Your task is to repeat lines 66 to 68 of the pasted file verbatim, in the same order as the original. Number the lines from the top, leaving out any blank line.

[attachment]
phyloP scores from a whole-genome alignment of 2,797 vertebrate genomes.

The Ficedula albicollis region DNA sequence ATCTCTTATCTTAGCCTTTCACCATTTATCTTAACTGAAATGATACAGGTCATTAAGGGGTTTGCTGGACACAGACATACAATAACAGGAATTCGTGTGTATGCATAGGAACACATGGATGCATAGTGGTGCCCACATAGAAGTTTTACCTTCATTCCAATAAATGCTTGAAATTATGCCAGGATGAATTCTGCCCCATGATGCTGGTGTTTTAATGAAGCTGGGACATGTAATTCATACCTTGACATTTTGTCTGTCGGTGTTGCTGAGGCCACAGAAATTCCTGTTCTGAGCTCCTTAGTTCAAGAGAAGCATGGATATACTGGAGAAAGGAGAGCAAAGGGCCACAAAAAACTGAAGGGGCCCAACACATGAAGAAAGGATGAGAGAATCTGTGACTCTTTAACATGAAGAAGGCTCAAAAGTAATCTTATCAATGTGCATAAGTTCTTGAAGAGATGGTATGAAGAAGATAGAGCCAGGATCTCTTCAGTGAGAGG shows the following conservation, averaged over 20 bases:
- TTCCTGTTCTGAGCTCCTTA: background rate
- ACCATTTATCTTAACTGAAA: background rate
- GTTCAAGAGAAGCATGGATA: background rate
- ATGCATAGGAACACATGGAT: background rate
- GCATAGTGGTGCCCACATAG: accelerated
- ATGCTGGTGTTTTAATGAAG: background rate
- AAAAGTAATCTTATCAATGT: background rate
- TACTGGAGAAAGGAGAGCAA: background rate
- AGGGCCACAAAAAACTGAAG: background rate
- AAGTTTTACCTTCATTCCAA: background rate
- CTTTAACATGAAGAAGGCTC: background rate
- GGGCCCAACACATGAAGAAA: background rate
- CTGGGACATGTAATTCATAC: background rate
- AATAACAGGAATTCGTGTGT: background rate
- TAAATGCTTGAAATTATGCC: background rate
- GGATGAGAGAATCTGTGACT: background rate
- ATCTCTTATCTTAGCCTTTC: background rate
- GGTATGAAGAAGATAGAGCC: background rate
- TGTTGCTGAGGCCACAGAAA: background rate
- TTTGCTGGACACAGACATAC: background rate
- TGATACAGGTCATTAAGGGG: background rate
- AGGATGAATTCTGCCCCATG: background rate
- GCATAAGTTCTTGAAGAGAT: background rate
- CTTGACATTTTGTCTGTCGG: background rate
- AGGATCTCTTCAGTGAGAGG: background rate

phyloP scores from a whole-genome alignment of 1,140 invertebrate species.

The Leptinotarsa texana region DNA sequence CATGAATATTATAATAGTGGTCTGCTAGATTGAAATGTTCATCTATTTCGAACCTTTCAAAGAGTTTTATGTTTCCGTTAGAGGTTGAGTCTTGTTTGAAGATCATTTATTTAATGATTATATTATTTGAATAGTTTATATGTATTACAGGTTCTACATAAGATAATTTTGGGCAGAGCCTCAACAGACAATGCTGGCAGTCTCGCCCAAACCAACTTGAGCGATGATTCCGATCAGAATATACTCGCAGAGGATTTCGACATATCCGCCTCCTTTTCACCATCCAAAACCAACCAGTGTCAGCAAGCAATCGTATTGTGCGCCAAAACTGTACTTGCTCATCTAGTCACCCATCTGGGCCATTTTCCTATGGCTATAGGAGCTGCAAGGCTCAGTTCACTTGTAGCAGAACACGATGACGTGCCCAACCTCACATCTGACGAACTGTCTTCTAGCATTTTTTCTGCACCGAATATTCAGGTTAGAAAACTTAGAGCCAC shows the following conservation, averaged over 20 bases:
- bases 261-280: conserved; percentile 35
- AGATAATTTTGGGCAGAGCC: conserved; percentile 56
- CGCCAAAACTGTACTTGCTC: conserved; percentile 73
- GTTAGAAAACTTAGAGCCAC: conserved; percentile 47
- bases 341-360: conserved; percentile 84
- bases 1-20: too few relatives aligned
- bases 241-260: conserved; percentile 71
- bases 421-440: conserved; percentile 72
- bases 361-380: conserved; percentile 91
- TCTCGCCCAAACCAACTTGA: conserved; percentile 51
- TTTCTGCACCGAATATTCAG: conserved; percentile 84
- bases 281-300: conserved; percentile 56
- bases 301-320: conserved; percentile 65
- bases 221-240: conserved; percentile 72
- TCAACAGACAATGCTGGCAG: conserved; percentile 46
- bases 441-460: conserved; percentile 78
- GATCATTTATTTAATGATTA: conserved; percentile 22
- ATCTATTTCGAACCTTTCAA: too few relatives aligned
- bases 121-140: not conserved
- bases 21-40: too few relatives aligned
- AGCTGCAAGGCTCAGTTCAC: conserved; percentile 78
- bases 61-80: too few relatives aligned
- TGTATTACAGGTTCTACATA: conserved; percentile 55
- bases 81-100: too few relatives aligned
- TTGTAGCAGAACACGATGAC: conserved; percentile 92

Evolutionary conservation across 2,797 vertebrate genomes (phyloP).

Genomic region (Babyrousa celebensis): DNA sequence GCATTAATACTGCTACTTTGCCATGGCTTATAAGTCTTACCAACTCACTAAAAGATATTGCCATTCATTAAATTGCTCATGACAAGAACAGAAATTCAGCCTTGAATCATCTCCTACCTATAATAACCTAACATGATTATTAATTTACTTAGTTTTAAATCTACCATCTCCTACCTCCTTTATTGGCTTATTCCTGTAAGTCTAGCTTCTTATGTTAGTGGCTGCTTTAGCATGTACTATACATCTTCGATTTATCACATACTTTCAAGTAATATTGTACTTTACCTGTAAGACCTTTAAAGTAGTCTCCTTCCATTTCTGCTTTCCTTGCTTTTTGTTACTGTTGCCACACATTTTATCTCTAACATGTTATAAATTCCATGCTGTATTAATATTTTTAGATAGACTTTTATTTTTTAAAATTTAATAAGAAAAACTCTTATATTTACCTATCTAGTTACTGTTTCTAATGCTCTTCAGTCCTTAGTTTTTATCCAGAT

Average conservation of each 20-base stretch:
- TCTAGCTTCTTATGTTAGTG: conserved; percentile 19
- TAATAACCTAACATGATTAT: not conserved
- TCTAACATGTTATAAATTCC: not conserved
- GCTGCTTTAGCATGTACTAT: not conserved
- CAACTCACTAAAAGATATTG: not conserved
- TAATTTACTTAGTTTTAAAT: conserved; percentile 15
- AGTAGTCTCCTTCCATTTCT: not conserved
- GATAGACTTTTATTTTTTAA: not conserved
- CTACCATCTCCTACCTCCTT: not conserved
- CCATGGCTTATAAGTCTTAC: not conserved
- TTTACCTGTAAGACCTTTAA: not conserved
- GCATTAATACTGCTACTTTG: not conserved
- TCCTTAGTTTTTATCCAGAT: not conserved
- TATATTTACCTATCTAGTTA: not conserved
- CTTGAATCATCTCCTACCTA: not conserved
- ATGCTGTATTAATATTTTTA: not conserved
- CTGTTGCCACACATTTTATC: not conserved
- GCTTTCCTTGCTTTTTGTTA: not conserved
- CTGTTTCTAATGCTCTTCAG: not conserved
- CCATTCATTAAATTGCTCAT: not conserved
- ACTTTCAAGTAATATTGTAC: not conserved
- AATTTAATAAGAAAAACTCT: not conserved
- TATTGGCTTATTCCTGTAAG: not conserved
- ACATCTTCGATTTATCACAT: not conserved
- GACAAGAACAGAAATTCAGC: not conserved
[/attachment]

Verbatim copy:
- CTACCATCTCCTACCTCCTT: not conserved
- CCATGGCTTATAAGTCTTAC: not conserved
- TTTACCTGTAAGACCTTTAA: not conserved